The City Sentinel, Staff Report
OKLAHOMA CITY – The Oklahoma State Legislature has settled on Legislative district lines for the 2022 elections in both the House and Senate, subject to review after finalized U.S. Census data is released later this year.
Senate Democratic Leader Kay Floyd, D-Oklahoma City, released the following statement after the Senate passed Senate Bill 1066, the Senate’s redistricting bill, in early May:
“Oklahoma Senate Democrats continue to believe the redrawing of legislative districts should be handled by an independent redistricting commission. Since this option is not currently possible, we chose to engage with the existing process led by the Senate Select Committee on Redistricting. Our caucus had three members on the committee, Sen. Kevin Matthews, D-Tulsa, Sen. Julia Kirt, D-Oklahoma City, and Sen. Michael Brooks, D-Oklahoma City, who served as a vice chair of the committee.
“While the new map produced by the committee and approved by the Senate today is not perfect, members of our caucus were able to vote for it because the redistricting process included input from our caucus and from the communities we represent. The redistricting bill passed by the Senate Tuesday also includes an amendment authored by Sen. Kirt, which will ensure the district lines are adjusted if necessary when final population data is received from the United States Census Bureau later this year.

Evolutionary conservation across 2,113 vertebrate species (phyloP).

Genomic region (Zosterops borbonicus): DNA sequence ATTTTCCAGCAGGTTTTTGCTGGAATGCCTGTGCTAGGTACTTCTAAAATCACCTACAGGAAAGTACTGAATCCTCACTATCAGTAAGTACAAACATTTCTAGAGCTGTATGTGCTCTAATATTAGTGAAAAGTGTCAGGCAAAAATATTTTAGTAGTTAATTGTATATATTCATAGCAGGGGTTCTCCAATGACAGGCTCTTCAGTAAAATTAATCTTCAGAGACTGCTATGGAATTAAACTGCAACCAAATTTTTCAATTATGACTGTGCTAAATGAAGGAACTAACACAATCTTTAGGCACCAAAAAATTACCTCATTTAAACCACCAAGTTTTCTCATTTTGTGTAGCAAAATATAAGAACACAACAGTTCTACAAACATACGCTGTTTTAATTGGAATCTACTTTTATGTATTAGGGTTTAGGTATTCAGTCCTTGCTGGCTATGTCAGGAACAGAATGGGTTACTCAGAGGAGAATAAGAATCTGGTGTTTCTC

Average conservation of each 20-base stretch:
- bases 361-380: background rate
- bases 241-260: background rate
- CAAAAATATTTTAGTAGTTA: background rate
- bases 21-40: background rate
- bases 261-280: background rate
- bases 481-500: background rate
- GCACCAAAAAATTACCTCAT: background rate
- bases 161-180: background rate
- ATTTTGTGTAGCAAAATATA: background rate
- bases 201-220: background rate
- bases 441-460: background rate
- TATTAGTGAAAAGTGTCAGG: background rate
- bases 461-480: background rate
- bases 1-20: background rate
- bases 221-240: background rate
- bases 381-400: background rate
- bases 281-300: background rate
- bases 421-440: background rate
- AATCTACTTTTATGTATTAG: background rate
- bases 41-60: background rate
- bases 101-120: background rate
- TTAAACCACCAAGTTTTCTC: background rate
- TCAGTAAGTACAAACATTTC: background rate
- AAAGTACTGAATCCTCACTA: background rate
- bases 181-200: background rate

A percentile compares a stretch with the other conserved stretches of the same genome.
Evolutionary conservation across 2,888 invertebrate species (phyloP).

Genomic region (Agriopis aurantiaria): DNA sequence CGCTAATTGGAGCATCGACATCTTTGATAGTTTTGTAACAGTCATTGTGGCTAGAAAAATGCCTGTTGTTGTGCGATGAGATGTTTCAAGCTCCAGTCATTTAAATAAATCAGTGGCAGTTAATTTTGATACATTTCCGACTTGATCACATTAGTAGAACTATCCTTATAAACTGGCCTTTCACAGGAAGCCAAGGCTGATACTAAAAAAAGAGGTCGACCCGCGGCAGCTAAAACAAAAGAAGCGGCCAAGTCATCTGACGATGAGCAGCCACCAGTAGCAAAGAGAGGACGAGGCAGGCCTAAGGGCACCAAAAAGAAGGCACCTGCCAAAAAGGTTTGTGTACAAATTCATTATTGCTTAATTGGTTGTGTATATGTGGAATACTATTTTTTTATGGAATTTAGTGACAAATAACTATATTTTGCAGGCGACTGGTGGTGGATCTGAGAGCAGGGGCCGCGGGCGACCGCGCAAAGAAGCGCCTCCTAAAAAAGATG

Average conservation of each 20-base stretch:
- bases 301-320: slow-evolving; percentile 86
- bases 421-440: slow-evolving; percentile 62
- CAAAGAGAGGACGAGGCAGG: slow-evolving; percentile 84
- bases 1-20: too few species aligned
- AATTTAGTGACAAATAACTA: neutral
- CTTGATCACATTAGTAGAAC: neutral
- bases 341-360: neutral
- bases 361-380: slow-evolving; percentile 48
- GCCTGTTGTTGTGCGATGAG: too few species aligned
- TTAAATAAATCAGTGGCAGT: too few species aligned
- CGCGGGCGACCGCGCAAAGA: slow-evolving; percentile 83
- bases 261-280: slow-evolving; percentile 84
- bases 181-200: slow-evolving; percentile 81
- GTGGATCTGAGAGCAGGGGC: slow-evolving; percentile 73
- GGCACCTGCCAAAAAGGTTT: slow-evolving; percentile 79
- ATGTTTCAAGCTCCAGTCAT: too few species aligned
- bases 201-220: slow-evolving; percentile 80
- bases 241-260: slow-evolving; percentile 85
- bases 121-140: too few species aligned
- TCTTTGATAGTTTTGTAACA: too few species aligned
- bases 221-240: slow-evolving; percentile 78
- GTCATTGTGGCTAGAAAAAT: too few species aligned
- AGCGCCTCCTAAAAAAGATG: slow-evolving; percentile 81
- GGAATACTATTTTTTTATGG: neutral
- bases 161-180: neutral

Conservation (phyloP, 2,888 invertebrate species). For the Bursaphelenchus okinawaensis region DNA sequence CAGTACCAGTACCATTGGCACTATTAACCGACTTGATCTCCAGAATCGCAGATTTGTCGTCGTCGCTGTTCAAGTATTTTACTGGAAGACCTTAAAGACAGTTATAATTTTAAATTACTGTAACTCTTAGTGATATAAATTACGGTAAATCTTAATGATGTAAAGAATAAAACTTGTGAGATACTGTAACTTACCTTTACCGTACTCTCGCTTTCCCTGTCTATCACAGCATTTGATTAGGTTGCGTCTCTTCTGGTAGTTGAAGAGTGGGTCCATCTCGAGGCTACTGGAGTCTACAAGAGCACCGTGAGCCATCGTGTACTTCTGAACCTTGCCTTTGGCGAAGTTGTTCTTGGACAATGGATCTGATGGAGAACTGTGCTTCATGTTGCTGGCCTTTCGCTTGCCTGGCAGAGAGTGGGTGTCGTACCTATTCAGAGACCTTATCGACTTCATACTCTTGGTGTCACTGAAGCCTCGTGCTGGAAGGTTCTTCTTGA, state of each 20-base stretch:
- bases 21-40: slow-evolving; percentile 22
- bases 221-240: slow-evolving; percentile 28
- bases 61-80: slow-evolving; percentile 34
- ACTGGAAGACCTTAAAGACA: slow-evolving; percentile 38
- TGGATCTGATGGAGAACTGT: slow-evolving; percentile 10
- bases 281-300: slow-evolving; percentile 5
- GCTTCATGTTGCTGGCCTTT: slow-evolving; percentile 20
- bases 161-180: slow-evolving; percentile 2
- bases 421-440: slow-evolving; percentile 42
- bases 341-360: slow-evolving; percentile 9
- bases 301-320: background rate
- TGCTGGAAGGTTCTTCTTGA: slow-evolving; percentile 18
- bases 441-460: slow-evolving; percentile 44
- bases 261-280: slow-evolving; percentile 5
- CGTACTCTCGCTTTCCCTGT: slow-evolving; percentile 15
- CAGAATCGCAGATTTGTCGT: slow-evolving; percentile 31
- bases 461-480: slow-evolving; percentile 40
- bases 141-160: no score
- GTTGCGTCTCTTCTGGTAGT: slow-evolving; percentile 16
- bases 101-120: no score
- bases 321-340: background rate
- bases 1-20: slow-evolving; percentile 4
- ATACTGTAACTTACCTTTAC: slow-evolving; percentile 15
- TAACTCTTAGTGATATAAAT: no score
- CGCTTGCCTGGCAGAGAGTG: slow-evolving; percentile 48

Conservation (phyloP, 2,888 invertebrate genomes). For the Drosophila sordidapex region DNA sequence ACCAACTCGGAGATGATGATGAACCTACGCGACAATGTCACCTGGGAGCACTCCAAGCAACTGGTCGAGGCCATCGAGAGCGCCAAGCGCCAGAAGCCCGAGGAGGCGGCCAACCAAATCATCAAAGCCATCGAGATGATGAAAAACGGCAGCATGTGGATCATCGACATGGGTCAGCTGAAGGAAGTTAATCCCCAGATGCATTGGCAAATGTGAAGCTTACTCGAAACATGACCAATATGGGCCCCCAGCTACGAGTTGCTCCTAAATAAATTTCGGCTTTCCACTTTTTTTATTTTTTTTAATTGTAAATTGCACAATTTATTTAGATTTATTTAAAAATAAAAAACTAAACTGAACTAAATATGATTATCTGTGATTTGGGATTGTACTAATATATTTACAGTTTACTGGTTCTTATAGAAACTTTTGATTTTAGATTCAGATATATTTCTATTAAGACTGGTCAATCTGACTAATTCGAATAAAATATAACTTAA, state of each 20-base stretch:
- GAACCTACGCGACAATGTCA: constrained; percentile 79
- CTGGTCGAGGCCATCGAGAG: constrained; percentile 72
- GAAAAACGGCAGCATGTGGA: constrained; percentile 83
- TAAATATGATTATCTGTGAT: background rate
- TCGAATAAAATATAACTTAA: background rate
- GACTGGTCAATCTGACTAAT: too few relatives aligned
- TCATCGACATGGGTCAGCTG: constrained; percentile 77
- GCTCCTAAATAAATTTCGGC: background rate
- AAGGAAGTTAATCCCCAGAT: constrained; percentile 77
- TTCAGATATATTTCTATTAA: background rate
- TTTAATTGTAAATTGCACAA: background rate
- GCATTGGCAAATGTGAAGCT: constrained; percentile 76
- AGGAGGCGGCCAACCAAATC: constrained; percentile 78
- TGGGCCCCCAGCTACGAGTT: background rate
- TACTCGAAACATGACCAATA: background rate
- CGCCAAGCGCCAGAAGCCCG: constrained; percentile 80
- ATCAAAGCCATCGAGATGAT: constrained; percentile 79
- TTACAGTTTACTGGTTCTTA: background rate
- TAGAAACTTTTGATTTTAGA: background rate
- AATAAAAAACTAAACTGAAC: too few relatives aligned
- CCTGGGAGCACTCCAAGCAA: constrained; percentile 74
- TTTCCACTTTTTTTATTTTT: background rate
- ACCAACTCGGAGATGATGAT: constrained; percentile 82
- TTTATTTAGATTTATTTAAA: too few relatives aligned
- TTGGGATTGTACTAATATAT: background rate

“As the redistricting process moves forward, Oklahoma Senate Democrats will continue communicating with our constituents to make sure they are aware of the new districts and have an opportunity to make their voices heard.”
In related news, state Senator Lonnie Paxton, R-Tuttle, said in a recent release sent to The City Sentinel, CapitolBeatOK.com and other news organizations, “At the outset, we pledged to have an open and transparent redistricting process and we delivered. At every turn, we engaged with the public and sought their input in the redistricting process as part of our commitment to transparency. The results were maps that are more compact and better than the current legislative boundaries.”
Note: Every 10 years, the Oklahoma Legislature is constitutionally required to redraw legislative and congressional district boundaries using the latest U.S. Census data. The requirement is stated in the U.S. Constitution, at Article I, section 2, clause 3. Pat McGuigan, editor of The City Sentinel newspaper, contributed to this report.